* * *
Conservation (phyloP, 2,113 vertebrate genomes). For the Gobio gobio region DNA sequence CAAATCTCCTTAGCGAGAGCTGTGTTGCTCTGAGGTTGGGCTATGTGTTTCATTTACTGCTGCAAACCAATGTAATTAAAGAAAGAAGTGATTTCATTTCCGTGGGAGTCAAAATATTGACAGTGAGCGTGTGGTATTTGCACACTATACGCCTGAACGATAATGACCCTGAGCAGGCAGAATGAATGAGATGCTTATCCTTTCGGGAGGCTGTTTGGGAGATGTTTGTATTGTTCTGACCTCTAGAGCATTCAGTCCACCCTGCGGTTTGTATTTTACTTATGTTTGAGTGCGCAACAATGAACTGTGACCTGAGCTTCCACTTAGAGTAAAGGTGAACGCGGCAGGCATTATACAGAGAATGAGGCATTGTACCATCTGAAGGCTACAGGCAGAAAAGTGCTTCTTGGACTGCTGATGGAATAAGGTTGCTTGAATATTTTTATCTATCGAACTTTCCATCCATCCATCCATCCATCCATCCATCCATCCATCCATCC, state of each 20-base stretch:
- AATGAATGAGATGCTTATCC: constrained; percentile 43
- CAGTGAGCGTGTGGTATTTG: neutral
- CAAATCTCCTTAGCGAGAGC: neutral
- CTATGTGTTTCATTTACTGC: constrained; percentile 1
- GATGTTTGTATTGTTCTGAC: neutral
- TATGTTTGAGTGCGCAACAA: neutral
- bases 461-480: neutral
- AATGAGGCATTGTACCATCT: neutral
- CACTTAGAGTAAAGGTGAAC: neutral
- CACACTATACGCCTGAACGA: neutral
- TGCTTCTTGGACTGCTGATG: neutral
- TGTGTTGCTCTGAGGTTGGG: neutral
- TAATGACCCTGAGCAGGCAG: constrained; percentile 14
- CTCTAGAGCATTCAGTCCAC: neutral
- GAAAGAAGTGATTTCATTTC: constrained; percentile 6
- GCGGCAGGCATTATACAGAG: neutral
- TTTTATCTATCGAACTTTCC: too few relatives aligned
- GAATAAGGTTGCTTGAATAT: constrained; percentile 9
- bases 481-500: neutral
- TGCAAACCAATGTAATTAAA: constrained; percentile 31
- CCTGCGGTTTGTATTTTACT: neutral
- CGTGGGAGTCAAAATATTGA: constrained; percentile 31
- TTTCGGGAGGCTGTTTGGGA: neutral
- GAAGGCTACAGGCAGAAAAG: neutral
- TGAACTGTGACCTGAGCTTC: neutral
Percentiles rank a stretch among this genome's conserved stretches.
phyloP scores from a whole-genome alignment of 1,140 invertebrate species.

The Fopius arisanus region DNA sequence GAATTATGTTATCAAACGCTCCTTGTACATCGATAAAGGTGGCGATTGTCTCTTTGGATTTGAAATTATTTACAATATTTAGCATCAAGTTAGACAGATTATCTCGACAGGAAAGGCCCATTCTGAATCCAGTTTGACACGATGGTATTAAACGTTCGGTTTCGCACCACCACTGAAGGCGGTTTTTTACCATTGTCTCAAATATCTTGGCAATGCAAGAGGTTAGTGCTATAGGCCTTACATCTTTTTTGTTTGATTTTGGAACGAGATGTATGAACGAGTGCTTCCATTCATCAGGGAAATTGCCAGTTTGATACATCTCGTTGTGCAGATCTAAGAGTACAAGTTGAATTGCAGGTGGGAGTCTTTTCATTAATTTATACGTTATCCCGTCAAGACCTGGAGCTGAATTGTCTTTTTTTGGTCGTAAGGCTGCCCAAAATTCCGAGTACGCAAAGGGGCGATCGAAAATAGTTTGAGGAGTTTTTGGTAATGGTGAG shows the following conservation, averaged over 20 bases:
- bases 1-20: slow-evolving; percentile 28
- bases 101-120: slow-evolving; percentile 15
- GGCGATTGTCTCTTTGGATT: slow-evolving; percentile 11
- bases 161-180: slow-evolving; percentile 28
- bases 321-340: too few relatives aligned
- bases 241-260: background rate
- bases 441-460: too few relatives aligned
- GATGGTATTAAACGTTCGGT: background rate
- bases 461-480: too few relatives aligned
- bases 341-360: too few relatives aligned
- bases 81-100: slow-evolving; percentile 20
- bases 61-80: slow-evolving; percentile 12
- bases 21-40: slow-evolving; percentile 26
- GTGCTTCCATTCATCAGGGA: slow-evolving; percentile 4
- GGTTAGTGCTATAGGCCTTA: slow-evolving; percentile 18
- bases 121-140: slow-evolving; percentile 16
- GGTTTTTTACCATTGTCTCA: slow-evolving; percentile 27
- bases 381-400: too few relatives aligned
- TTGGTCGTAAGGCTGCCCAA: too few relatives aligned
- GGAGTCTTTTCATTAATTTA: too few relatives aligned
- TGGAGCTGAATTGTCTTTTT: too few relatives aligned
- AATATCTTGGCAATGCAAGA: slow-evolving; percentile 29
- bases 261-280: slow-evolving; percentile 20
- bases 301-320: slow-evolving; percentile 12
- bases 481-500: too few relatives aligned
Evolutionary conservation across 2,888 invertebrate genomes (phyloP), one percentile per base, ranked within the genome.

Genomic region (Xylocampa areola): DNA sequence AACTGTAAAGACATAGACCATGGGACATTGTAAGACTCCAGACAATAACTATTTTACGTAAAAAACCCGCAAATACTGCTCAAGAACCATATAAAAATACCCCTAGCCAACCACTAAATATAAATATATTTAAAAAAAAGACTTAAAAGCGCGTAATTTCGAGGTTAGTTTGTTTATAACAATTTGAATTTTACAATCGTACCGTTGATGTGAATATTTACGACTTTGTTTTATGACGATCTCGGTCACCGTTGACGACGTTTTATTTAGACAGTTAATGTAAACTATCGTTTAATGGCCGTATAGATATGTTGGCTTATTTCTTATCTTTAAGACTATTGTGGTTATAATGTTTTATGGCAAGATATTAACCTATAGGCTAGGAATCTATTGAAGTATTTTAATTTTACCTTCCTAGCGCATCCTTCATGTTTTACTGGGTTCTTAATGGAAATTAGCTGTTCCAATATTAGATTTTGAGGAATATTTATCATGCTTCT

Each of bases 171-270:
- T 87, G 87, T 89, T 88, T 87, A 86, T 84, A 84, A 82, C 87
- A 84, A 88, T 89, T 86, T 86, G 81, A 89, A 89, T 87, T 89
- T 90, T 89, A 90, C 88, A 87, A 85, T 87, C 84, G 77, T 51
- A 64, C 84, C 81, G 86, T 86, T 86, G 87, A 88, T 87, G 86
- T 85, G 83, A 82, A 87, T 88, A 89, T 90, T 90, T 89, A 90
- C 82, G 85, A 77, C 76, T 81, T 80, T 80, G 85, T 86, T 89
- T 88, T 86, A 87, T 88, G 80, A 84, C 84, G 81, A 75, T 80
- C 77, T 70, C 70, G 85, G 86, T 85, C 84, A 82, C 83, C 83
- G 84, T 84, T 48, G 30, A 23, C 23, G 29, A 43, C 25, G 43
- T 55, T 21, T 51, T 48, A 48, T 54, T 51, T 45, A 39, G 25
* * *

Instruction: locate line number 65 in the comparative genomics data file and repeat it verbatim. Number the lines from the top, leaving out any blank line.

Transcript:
- C 77, T 70, C 70, G 85, G 86, T 85, C 84, A 82, C 83, C 83